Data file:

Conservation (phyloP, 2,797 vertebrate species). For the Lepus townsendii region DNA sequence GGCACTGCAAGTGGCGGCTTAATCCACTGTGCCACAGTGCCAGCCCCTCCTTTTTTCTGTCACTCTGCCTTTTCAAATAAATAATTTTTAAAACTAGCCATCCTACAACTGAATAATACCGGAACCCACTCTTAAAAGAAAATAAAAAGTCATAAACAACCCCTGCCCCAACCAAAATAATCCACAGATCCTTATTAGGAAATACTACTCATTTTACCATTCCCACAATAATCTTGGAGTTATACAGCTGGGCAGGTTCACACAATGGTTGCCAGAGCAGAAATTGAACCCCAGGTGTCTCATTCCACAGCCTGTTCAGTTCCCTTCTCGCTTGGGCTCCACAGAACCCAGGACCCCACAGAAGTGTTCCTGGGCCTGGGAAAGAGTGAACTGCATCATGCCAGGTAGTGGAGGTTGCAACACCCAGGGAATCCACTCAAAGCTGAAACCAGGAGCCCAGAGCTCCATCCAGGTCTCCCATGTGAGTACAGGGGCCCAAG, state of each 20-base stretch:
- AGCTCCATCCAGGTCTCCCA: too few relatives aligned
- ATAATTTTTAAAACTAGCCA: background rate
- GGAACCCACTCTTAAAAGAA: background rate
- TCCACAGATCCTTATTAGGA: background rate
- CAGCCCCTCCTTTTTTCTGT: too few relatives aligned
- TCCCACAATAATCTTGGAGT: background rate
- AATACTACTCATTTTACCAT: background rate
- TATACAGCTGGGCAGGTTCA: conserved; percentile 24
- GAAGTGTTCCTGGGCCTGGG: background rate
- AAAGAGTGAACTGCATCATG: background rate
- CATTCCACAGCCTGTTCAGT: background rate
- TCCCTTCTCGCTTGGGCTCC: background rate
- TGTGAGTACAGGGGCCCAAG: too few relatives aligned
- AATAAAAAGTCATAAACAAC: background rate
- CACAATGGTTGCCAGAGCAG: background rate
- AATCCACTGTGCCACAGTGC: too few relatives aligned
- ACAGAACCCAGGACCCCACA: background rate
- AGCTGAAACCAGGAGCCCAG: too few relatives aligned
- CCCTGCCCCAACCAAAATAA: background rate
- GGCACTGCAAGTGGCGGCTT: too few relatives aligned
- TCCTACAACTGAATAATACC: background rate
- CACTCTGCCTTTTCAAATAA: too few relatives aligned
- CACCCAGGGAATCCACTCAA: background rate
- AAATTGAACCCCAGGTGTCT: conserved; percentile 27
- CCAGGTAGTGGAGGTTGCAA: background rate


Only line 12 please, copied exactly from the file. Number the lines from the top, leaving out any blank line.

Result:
- CATTCCACAGCCTGTTCAGT: background rate